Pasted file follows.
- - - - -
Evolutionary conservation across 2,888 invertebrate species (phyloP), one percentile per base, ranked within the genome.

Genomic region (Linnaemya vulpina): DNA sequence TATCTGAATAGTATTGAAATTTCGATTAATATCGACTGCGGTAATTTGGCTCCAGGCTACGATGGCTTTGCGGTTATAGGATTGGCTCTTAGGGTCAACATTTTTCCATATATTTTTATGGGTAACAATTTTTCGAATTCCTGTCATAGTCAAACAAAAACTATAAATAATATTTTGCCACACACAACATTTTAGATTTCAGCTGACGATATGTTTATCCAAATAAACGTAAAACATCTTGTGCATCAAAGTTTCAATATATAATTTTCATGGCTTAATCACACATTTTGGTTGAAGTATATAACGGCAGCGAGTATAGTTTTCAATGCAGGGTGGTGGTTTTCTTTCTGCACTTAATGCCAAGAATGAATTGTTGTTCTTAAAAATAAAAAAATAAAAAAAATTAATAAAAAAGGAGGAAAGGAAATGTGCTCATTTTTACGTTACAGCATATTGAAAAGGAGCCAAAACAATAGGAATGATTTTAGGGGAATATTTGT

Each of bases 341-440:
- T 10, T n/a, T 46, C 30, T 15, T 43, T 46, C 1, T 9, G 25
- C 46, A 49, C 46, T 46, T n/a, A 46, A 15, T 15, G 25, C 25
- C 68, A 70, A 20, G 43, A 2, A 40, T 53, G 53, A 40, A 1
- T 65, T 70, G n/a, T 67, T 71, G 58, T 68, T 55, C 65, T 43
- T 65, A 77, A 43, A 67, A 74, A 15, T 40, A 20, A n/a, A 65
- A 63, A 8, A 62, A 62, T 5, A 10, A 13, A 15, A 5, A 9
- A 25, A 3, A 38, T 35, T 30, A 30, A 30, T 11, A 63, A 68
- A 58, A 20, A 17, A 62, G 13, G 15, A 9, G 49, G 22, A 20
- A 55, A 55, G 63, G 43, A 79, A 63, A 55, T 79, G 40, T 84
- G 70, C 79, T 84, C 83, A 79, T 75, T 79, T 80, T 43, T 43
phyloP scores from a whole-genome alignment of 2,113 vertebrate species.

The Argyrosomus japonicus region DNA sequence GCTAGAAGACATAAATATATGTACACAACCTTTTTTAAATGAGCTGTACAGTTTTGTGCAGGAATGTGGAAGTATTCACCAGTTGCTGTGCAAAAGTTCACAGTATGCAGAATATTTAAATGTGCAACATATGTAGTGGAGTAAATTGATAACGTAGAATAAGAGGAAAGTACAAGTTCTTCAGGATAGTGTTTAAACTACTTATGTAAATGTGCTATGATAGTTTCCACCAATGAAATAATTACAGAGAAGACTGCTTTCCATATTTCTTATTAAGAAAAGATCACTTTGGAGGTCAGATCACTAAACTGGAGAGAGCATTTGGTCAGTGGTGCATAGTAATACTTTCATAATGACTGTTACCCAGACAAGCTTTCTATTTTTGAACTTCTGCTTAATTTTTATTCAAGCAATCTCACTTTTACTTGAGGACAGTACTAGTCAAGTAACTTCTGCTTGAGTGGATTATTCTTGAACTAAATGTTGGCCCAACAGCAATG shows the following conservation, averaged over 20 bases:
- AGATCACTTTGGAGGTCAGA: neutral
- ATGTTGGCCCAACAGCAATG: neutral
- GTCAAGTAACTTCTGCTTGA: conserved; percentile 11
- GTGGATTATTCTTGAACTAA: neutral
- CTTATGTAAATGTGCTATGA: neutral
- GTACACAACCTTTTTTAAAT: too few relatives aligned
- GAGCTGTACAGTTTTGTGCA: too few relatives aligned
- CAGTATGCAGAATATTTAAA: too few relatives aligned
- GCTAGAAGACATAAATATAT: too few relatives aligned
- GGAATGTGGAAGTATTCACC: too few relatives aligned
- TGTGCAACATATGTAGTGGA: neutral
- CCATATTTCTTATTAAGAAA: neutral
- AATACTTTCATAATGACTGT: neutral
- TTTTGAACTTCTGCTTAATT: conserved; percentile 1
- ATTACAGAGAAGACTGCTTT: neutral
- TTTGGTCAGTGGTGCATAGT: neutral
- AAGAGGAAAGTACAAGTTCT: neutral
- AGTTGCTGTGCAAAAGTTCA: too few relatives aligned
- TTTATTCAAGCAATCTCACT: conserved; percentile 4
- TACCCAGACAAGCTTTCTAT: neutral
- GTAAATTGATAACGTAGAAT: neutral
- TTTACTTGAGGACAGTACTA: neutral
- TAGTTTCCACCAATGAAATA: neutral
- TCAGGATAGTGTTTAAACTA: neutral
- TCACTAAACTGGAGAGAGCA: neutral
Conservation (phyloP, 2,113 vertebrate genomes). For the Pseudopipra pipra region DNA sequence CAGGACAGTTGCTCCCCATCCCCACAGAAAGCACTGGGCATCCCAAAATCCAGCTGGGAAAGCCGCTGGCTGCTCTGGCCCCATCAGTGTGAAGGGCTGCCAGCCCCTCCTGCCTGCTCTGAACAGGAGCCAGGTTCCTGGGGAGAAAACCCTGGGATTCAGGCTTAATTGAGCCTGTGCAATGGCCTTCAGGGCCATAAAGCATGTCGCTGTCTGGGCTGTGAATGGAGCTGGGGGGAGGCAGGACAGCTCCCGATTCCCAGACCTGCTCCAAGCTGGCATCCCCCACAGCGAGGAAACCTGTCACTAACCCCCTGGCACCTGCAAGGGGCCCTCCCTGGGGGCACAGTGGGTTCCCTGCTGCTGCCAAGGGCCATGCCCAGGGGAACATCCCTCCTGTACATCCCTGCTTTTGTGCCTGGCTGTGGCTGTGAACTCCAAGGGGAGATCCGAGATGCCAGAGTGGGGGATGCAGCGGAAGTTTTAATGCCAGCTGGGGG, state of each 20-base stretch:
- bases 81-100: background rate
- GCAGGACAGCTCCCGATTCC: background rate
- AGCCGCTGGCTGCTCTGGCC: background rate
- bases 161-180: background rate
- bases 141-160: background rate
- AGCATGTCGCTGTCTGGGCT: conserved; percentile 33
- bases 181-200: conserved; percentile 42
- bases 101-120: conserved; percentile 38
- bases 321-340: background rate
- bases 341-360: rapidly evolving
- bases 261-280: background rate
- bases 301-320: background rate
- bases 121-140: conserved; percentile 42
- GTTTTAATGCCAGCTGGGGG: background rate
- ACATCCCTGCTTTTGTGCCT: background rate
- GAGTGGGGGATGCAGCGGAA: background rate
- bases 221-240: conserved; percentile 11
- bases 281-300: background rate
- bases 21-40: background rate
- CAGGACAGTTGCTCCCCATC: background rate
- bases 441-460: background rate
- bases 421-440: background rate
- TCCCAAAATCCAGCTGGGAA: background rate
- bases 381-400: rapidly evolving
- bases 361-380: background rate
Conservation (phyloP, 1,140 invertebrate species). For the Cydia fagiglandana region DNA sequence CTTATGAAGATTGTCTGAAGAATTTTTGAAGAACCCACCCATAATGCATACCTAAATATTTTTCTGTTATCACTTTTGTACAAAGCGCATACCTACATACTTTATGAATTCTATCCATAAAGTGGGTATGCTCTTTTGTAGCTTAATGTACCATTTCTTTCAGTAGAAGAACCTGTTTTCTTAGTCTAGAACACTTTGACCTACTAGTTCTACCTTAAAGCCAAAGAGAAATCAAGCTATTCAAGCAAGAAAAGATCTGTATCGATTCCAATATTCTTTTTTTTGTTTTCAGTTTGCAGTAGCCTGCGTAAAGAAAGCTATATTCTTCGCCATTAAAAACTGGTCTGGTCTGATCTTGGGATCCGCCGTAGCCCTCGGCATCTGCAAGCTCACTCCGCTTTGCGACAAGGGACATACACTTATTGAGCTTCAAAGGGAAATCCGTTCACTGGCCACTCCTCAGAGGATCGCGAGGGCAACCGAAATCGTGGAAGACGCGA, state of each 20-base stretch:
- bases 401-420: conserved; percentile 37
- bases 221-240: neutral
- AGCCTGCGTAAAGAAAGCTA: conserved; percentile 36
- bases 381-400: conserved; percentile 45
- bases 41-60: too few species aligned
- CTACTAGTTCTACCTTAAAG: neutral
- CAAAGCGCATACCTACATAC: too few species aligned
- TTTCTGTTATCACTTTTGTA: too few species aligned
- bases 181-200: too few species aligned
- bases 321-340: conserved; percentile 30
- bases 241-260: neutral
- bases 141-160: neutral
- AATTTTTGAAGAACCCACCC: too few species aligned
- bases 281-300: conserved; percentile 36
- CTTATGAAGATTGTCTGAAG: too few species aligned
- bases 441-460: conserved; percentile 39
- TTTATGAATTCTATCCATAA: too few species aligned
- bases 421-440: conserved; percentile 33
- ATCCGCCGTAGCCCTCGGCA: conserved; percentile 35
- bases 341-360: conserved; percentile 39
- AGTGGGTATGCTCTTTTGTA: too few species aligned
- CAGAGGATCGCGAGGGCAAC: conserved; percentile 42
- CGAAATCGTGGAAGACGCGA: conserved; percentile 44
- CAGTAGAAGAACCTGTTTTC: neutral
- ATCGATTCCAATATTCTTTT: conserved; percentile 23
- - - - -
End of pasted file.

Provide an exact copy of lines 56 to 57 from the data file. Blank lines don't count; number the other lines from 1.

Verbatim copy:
- ACATCCCTGCTTTTGTGCCT: background rate
- GAGTGGGGGATGCAGCGGAA: background rate